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21 April 2015 Mutualistic and predatory interactions are driven by rodent body size and seed traits in a rodent–seed system in warm-temperate forest in northern China
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Abstract

Context . Mutualistic interactions between animals and plants shape the structure of plant–animal systems and, subsequently, affect plant-community structure and regeneration.

Aims . To assess the effects of plant and rodent functional traits on the formation of mutualistic and predatory interactions regarding seed dispersal and predation in a warm-temperate forest.

Methods . Seed scatter-hoarding and predation by six sympatric rodent species on seeds belonging to five sympatric tree species were tested under enclosure conditions.

Key results . Functional traits (i.e. rodent body size and seed traits) are important to mutualism/predation in this seed–rodent system. The rodent–seed network is highly nested: large-sized rodents have mutualistic or predatory interactions with both large- and small-sized seed species, but small-sized rodents interacted with small-sized seed species only. Large seeds or seeds with hard coats enhanced mutualism and reduced predation.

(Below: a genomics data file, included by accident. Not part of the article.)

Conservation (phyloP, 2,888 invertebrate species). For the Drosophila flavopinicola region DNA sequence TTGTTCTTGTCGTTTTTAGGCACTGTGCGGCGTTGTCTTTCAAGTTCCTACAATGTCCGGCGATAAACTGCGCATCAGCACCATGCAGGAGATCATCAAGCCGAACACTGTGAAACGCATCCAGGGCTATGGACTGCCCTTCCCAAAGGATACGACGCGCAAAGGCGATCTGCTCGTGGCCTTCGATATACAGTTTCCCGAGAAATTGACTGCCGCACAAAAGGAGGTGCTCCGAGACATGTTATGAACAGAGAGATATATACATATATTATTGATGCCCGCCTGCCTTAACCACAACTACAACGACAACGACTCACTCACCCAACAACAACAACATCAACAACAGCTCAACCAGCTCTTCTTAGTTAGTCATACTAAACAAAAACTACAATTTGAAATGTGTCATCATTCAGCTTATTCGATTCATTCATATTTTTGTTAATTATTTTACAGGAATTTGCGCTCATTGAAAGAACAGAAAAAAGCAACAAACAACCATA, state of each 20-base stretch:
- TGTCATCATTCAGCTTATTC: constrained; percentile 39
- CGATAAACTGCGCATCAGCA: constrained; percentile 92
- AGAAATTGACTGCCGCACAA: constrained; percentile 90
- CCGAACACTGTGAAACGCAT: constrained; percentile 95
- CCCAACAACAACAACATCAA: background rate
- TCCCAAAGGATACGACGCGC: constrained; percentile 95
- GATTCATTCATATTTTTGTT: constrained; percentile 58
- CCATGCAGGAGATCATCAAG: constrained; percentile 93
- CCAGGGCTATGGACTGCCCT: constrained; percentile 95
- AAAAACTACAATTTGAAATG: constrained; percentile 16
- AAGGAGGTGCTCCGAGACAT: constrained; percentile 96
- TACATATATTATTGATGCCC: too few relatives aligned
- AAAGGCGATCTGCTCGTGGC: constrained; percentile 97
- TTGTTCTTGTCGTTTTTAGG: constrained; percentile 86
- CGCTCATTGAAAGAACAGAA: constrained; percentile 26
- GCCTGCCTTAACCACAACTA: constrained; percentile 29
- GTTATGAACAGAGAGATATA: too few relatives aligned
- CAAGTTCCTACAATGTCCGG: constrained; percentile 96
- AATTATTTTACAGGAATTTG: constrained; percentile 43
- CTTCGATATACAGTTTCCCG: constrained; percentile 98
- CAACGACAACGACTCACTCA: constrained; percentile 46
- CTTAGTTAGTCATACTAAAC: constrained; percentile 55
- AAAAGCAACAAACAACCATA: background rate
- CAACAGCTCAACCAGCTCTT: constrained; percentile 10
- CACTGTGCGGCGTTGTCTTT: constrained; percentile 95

Conclusion . Body size of rodents and seed traits such as handling time and nutritional value are key factors in the formation of mutualistic and predatory interactions within seed–rodent systems.

Implications . To promote seedling establishment in degenerated forests, introducing or protecting large-sized scatter hoarders and reducing the density of pure seed eaters are needed.

© CSIRO 2015
Hongmao Zhang, Zhenzhen Wang, Qinghuan Zeng, Gang Chang, Zhenyu Wang, and Zhibin Zhang "Mutualistic and predatory interactions are driven by rodent body size and seed traits in a rodent–seed system in warm-temperate forest in northern China," Wildlife Research 42(2), 149-157, (21 April 2015). https://doi.org/10.1071/WR14211
Received: 15 October 2014; Accepted: 1 December 2014; Published: 21 April 2015
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